• Chicken (yum) with Celeriac (yuck), Charred Cos (what?), Macadamia (why?), Black Pudding Crumb (asked for by no one, ever), Tarragon (OK), and Jus (just plain Jus, apparently).
  • Flat Iron Steak (lovely), Bone Marrow Croquette (moving on), Shallot (just the one?), Bearnaise Sauce (widely regarded as the least popular sauce).
  • Cornish Cod (wow!), Confit Chorizo (odd, but OK), Langoustine Bisque (… okay?), Peas (just peas. Nothing weird added. You can tell we’re at the top end of the menu here), BBQ sweetcorn (naturally).
  • My order: Tarragon Gnocchi (what’s Tarragon like, I wondered?), Caramelised Mushroom Puree (posh, but OK), Mushroom Powder (eh?), Trompettes (to be clear, another variety of mushroom), Chive (again, just the one chive).

In the Little Angel’s defence, it must be stated that the food was DELICIOUS. The chicken wasn’t too dry, the steaks were done to perfection, the fish was excellent. I could tell that my Gnocchi was expertly made. It also made for a full and, I would argue overpowering, introduction to Tarragon as a flavour. The mushroom powder was nowhere to be seen, though it may have combined with the puree to become… well, more puree I suppose. We discovered that the dreaded bone marrow croquette tasted very similar to garlic butter. Which, we thought, begs the question – why not just have garlic butter?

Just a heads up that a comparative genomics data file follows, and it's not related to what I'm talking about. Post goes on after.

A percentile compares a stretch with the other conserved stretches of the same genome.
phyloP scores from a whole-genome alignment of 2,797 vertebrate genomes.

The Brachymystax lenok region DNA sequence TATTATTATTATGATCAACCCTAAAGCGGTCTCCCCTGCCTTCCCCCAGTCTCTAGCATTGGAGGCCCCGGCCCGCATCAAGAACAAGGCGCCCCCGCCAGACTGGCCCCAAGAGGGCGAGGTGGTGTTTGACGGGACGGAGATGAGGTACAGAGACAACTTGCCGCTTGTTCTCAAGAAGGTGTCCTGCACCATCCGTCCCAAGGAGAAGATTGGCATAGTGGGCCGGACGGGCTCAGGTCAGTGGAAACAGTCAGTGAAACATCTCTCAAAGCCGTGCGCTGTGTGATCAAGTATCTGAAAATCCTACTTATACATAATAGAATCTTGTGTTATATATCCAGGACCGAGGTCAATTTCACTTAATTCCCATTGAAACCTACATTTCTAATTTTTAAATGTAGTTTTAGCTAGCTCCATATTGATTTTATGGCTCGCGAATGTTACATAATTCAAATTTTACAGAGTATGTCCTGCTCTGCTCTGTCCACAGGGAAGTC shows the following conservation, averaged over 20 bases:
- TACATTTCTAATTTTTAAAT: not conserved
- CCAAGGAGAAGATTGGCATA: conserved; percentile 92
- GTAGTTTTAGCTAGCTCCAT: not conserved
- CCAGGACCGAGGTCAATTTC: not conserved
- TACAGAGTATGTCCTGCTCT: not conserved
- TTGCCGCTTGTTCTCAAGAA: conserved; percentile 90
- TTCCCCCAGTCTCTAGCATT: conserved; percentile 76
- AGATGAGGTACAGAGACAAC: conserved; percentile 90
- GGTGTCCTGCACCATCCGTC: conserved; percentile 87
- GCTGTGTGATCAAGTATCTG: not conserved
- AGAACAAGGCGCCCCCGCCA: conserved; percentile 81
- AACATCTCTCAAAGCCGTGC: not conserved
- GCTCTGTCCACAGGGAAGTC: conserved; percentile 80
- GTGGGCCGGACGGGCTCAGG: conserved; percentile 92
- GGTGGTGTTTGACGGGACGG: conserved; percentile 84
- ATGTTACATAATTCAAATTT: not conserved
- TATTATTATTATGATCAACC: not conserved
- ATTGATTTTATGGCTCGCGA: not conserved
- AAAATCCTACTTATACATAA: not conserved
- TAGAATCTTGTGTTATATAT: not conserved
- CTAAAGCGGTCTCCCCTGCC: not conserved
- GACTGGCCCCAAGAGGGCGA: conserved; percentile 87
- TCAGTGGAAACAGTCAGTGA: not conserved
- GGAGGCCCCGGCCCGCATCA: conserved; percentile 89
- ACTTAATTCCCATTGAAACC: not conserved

Mains demolished, we moved on to desserts. These proved to be more normal affairs (even posh restaurants know that if you mess with a sticky toffee pudding there will be consequences). I opted for the cheesecake, knowing that this was certainly the calibre of establishment that would put dates in the sticky toffee pudding that, while apparently a main ingredient, would render it gross in my eyes.

 

My cheesecake arrived – and to my bemusement it was a deconstructed cheesecake. If anyone out there has been yearning to try a cheesecake freed from the tyrannous bonds of construction, I can save you time by confirming that it does nothing to improve the flavour, or the appearance. It tasted exactly the same as a regular cheesecake (and again was very tasty). The sole advantage to a deconstructed cheesecake, I must therefore conclude, is moral. To my chagrin, my brother in law’s sticky toffee pudding arrived fully constructed and date-free, which just goes to show that you should NEVER try to second guess the menu choices in a posh restaurant.

 

So – would I go again? I must confess, probably not. The meal was incredibly tasty, but also incredibly pricey, and though the adventure of interpreting the menu and ordering was diverting, it certainly didn’t feel like it justified a meal that was 40% more than I was expecting to pay.